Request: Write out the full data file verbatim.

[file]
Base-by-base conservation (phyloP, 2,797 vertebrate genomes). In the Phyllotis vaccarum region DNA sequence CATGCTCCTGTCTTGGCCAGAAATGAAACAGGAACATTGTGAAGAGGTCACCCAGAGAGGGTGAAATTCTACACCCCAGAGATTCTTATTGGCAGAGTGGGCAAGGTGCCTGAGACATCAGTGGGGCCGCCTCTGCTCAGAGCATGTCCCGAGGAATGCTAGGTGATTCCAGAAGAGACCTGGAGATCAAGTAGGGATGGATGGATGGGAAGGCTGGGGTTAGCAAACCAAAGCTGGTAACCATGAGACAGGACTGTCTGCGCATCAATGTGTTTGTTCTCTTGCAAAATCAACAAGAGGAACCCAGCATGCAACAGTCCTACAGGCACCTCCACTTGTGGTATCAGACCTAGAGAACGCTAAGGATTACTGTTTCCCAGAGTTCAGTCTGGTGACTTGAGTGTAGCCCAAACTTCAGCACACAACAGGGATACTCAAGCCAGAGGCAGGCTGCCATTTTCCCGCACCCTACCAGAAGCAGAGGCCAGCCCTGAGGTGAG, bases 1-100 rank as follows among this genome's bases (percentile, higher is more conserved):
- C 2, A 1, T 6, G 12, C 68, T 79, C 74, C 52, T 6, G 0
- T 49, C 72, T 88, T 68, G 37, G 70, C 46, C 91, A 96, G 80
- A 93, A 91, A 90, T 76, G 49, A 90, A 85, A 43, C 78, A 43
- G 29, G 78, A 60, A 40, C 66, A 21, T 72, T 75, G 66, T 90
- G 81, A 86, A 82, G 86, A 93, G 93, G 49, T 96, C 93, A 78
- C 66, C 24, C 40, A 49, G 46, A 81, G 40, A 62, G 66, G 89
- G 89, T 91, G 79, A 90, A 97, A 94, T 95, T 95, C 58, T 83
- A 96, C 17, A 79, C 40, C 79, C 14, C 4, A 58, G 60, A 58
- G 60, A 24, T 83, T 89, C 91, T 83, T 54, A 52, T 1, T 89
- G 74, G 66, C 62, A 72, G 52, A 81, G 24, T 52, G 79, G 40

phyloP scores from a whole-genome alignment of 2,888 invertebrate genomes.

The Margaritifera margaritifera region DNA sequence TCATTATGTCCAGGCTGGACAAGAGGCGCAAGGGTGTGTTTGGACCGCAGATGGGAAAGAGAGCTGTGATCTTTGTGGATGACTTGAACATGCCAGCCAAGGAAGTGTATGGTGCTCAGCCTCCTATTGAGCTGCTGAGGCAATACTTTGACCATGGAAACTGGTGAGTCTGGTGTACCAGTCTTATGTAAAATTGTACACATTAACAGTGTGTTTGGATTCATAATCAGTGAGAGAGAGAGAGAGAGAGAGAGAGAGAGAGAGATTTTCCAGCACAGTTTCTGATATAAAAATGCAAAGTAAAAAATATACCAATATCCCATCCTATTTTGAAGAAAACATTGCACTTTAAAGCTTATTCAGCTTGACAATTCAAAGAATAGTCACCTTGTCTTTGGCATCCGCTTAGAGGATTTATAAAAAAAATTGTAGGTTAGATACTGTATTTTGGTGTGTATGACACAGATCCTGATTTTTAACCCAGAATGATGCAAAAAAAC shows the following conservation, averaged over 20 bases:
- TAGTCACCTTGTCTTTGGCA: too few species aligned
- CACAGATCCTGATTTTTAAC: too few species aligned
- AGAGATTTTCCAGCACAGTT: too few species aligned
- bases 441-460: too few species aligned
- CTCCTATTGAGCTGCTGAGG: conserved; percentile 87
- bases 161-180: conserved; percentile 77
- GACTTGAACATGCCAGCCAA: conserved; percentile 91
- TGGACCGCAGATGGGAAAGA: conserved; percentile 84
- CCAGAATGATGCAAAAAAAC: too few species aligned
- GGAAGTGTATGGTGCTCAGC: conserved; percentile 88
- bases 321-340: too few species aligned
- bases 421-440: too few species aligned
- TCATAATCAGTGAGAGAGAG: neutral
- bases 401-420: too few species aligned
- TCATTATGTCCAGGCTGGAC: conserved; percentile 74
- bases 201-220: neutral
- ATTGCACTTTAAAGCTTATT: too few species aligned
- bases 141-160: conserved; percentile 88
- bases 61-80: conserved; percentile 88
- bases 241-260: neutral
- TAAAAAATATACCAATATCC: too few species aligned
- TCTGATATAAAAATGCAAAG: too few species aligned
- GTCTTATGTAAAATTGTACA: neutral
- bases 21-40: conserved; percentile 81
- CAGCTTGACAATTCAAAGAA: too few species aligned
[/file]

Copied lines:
Base-by-base conservation (phyloP, 2,797 vertebrate genomes). In the Phyllotis vaccarum region DNA sequence CATGCTCCTGTCTTGGCCAGAAATGAAACAGGAACATTGTGAAGAGGTCACCCAGAGAGGGTGAAATTCTACACCCCAGAGATTCTTATTGGCAGAGTGGGCAAGGTGCCTGAGACATCAGTGGGGCCGCCTCTGCTCAGAGCATGTCCCGAGGAATGCTAGGTGATTCCAGAAGAGACCTGGAGATCAAGTAGGGATGGATGGATGGGAAGGCTGGGGTTAGCAAACCAAAGCTGGTAACCATGAGACAGGACTGTCTGCGCATCAATGTGTTTGTTCTCTTGCAAAATCAACAAGAGGAACCCAGCATGCAACAGTCCTACAGGCACCTCCACTTGTGGTATCAGACCTAGAGAACGCTAAGGATTACTGTTTCCCAGAGTTCAGTCTGGTGACTTGAGTGTAGCCCAAACTTCAGCACACAACAGGGATACTCAAGCCAGAGGCAGGCTGCCATTTTCCCGCACCCTACCAGAAGCAGAGGCCAGCCCTGAGGTGAG, bases 1-100 rank as follows among this genome's bases (percentile, higher is more conserved):
- C 2, A 1, T 6, G 12, C 68, T 79, C 74, C 52, T 6, G 0
- T 49, C 72, T 88, T 68, G 37, G 70, C 46, C 91, A 96, G 80
- A 93, A 91, A 90, T 76, G 49, A 90, A 85, A 43, C 78, A 43
- G 29, G 78, A 60, A 40, C 66, A 21, T 72, T 75, G 66, T 90
- G 81, A 86, A 82, G 86, A 93, G 93, G 49, T 96, C 93, A 78
- C 66, C 24, C 40, A 49, G 46, A 81, G 40, A 62, G 66, G 89
- G 89, T 91, G 79, A 90, A 97, A 94, T 95, T 95, C 58, T 83
- A 96, C 17, A 79, C 40, C 79, C 14, C 4, A 58, G 60, A 58
- G 60, A 24, T 83, T 89, C 91, T 83, T 54, A 52, T 1, T 89
- G 74, G 66, C 62, A 72, G 52, A 81, G 24, T 52, G 79, G 40

phyloP scores from a whole-genome alignment of 2,888 invertebrate genomes.

The Margaritifera margaritifera region DNA sequence TCATTATGTCCAGGCTGGACAAGAGGCGCAAGGGTGTGTTTGGACCGCAGATGGGAAAGAGAGCTGTGATCTTTGTGGATGACTTGAACATGCCAGCCAAGGAAGTGTATGGTGCTCAGCCTCCTATTGAGCTGCTGAGGCAATACTTTGACCATGGAAACTGGTGAGTCTGGTGTACCAGTCTTATGTAAAATTGTACACATTAACAGTGTGTTTGGATTCATAATCAGTGAGAGAGAGAGAGAGAGAGAGAGAGAGAGAGAGATTTTCCAGCACAGTTTCTGATATAAAAATGCAAAGTAAAAAATATACCAATATCCCATCCTATTTTGAAGAAAACATTGCACTTTAAAGCTTATTCAGCTTGACAATTCAAAGAATAGTCACCTTGTCTTTGGCATCCGCTTAGAGGATTTATAAAAAAAATTGTAGGTTAGATACTGTATTTTGGTGTGTATGACACAGATCCTGATTTTTAACCCAGAATGATGCAAAAAAAC shows the following conservation, averaged over 20 bases:
- TAGTCACCTTGTCTTTGGCA: too few species aligned
- CACAGATCCTGATTTTTAAC: too few species aligned
- AGAGATTTTCCAGCACAGTT: too few species aligned
- bases 441-460: too few species aligned
- CTCCTATTGAGCTGCTGAGG: conserved; percentile 87
- bases 161-180: conserved; percentile 77
- GACTTGAACATGCCAGCCAA: conserved; percentile 91
- TGGACCGCAGATGGGAAAGA: conserved; percentile 84
- CCAGAATGATGCAAAAAAAC: too few species aligned
- GGAAGTGTATGGTGCTCAGC: conserved; percentile 88
- bases 321-340: too few species aligned
- bases 421-440: too few species aligned
- TCATAATCAGTGAGAGAGAG: neutral
- bases 401-420: too few species aligned
- TCATTATGTCCAGGCTGGAC: conserved; percentile 74
- bases 201-220: neutral
- ATTGCACTTTAAAGCTTATT: too few species aligned
- bases 141-160: conserved; percentile 88
- bases 61-80: conserved; percentile 88
- bases 241-260: neutral
- TAAAAAATATACCAATATCC: too few species aligned
- TCTGATATAAAAATGCAAAG: too few species aligned
- GTCTTATGTAAAATTGTACA: neutral
- bases 21-40: conserved; percentile 81
- CAGCTTGACAATTCAAAGAA: too few species aligned